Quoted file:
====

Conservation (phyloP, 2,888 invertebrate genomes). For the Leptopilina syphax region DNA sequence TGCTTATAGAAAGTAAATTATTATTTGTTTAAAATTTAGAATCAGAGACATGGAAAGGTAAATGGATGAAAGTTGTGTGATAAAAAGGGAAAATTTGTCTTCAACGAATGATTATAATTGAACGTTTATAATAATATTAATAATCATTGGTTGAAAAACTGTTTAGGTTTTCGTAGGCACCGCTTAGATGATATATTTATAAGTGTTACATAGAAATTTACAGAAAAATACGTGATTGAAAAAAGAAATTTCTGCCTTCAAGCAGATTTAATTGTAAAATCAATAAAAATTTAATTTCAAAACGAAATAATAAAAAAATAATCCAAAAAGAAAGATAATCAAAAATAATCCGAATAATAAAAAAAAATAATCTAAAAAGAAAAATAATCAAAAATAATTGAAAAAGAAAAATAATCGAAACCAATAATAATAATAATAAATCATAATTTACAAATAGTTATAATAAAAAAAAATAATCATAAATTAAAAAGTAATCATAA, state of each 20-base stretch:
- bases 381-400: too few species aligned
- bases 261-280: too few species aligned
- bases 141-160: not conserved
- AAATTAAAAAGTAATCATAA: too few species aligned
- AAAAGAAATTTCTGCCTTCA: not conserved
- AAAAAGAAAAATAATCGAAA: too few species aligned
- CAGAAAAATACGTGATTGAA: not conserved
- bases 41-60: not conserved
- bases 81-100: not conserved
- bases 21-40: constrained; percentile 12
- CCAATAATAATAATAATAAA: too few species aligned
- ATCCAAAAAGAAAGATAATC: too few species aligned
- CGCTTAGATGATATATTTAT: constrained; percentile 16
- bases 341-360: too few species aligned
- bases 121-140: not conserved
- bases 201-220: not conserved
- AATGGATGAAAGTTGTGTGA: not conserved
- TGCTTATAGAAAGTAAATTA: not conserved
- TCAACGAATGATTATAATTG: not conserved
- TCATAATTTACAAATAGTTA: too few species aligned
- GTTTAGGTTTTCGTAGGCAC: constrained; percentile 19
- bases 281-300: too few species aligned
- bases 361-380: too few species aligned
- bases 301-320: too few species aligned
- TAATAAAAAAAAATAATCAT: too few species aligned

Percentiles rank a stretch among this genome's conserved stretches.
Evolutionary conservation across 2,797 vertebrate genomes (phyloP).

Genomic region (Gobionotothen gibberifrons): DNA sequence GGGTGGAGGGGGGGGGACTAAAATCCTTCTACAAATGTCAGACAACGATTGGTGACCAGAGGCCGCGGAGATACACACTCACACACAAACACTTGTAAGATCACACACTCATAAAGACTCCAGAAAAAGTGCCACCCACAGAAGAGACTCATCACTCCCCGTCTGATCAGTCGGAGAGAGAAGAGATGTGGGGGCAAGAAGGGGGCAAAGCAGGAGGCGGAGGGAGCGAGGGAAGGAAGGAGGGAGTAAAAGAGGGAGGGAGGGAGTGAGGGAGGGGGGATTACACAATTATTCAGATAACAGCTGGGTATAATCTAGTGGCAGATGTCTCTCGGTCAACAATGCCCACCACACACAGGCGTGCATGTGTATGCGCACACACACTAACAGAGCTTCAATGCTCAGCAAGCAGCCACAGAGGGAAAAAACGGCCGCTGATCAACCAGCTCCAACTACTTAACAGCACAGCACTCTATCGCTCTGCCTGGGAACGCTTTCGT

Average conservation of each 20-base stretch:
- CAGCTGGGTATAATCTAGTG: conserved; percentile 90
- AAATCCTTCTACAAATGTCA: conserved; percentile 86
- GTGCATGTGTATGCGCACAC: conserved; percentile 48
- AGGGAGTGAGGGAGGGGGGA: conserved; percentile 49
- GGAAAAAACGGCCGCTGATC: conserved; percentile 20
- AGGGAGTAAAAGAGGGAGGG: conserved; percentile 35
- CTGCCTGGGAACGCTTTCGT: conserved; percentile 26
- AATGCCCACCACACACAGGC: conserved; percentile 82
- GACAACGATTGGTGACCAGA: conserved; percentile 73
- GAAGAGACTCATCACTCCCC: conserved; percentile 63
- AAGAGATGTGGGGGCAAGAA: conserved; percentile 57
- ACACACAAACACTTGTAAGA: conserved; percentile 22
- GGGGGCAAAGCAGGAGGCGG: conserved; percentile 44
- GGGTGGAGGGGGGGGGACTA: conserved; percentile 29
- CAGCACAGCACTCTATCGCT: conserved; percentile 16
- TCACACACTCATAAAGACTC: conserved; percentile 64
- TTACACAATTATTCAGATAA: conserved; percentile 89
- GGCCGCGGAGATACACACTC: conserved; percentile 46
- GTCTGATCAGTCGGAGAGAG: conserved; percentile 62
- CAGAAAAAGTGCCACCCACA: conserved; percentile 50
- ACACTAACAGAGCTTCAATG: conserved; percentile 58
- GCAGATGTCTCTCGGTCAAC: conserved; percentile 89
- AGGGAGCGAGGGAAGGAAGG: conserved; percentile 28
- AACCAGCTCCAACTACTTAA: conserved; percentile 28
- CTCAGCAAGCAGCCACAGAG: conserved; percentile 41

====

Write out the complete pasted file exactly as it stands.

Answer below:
Conservation (phyloP, 2,888 invertebrate genomes). For the Leptopilina syphax region DNA sequence TGCTTATAGAAAGTAAATTATTATTTGTTTAAAATTTAGAATCAGAGACATGGAAAGGTAAATGGATGAAAGTTGTGTGATAAAAAGGGAAAATTTGTCTTCAACGAATGATTATAATTGAACGTTTATAATAATATTAATAATCATTGGTTGAAAAACTGTTTAGGTTTTCGTAGGCACCGCTTAGATGATATATTTATAAGTGTTACATAGAAATTTACAGAAAAATACGTGATTGAAAAAAGAAATTTCTGCCTTCAAGCAGATTTAATTGTAAAATCAATAAAAATTTAATTTCAAAACGAAATAATAAAAAAATAATCCAAAAAGAAAGATAATCAAAAATAATCCGAATAATAAAAAAAAATAATCTAAAAAGAAAAATAATCAAAAATAATTGAAAAAGAAAAATAATCGAAACCAATAATAATAATAATAAATCATAATTTACAAATAGTTATAATAAAAAAAAATAATCATAAATTAAAAAGTAATCATAA, state of each 20-base stretch:
- bases 381-400: too few species aligned
- bases 261-280: too few species aligned
- bases 141-160: not conserved
- AAATTAAAAAGTAATCATAA: too few species aligned
- AAAAGAAATTTCTGCCTTCA: not conserved
- AAAAAGAAAAATAATCGAAA: too few species aligned
- CAGAAAAATACGTGATTGAA: not conserved
- bases 41-60: not conserved
- bases 81-100: not conserved
- bases 21-40: constrained; percentile 12
- CCAATAATAATAATAATAAA: too few species aligned
- ATCCAAAAAGAAAGATAATC: too few species aligned
- CGCTTAGATGATATATTTAT: constrained; percentile 16
- bases 341-360: too few species aligned
- bases 121-140: not conserved
- bases 201-220: not conserved
- AATGGATGAAAGTTGTGTGA: not conserved
- TGCTTATAGAAAGTAAATTA: not conserved
- TCAACGAATGATTATAATTG: not conserved
- TCATAATTTACAAATAGTTA: too few species aligned
- GTTTAGGTTTTCGTAGGCAC: constrained; percentile 19
- bases 281-300: too few species aligned
- bases 361-380: too few species aligned
- bases 301-320: too few species aligned
- TAATAAAAAAAAATAATCAT: too few species aligned

Percentiles rank a stretch among this genome's conserved stretches.
Evolutionary conservation across 2,797 vertebrate genomes (phyloP).

Genomic region (Gobionotothen gibberifrons): DNA sequence GGGTGGAGGGGGGGGGACTAAAATCCTTCTACAAATGTCAGACAACGATTGGTGACCAGAGGCCGCGGAGATACACACTCACACACAAACACTTGTAAGATCACACACTCATAAAGACTCCAGAAAAAGTGCCACCCACAGAAGAGACTCATCACTCCCCGTCTGATCAGTCGGAGAGAGAAGAGATGTGGGGGCAAGAAGGGGGCAAAGCAGGAGGCGGAGGGAGCGAGGGAAGGAAGGAGGGAGTAAAAGAGGGAGGGAGGGAGTGAGGGAGGGGGGATTACACAATTATTCAGATAACAGCTGGGTATAATCTAGTGGCAGATGTCTCTCGGTCAACAATGCCCACCACACACAGGCGTGCATGTGTATGCGCACACACACTAACAGAGCTTCAATGCTCAGCAAGCAGCCACAGAGGGAAAAAACGGCCGCTGATCAACCAGCTCCAACTACTTAACAGCACAGCACTCTATCGCTCTGCCTGGGAACGCTTTCGT

Average conservation of each 20-base stretch:
- CAGCTGGGTATAATCTAGTG: conserved; percentile 90
- AAATCCTTCTACAAATGTCA: conserved; percentile 86
- GTGCATGTGTATGCGCACAC: conserved; percentile 48
- AGGGAGTGAGGGAGGGGGGA: conserved; percentile 49
- GGAAAAAACGGCCGCTGATC: conserved; percentile 20
- AGGGAGTAAAAGAGGGAGGG: conserved; percentile 35
- CTGCCTGGGAACGCTTTCGT: conserved; percentile 26
- AATGCCCACCACACACAGGC: conserved; percentile 82
- GACAACGATTGGTGACCAGA: conserved; percentile 73
- GAAGAGACTCATCACTCCCC: conserved; percentile 63
- AAGAGATGTGGGGGCAAGAA: conserved; percentile 57
- ACACACAAACACTTGTAAGA: conserved; percentile 22
- GGGGGCAAAGCAGGAGGCGG: conserved; percentile 44
- GGGTGGAGGGGGGGGGACTA: conserved; percentile 29
- CAGCACAGCACTCTATCGCT: conserved; percentile 16
- TCACACACTCATAAAGACTC: conserved; percentile 64
- TTACACAATTATTCAGATAA: conserved; percentile 89
- GGCCGCGGAGATACACACTC: conserved; percentile 46
- GTCTGATCAGTCGGAGAGAG: conserved; percentile 62
- CAGAAAAAGTGCCACCCACA: conserved; percentile 50
- ACACTAACAGAGCTTCAATG: conserved; percentile 58
- GCAGATGTCTCTCGGTCAAC: conserved; percentile 89
- AGGGAGCGAGGGAAGGAAGG: conserved; percentile 28
- AACCAGCTCCAACTACTTAA: conserved; percentile 28
- CTCAGCAAGCAGCCACAGAG: conserved; percentile 41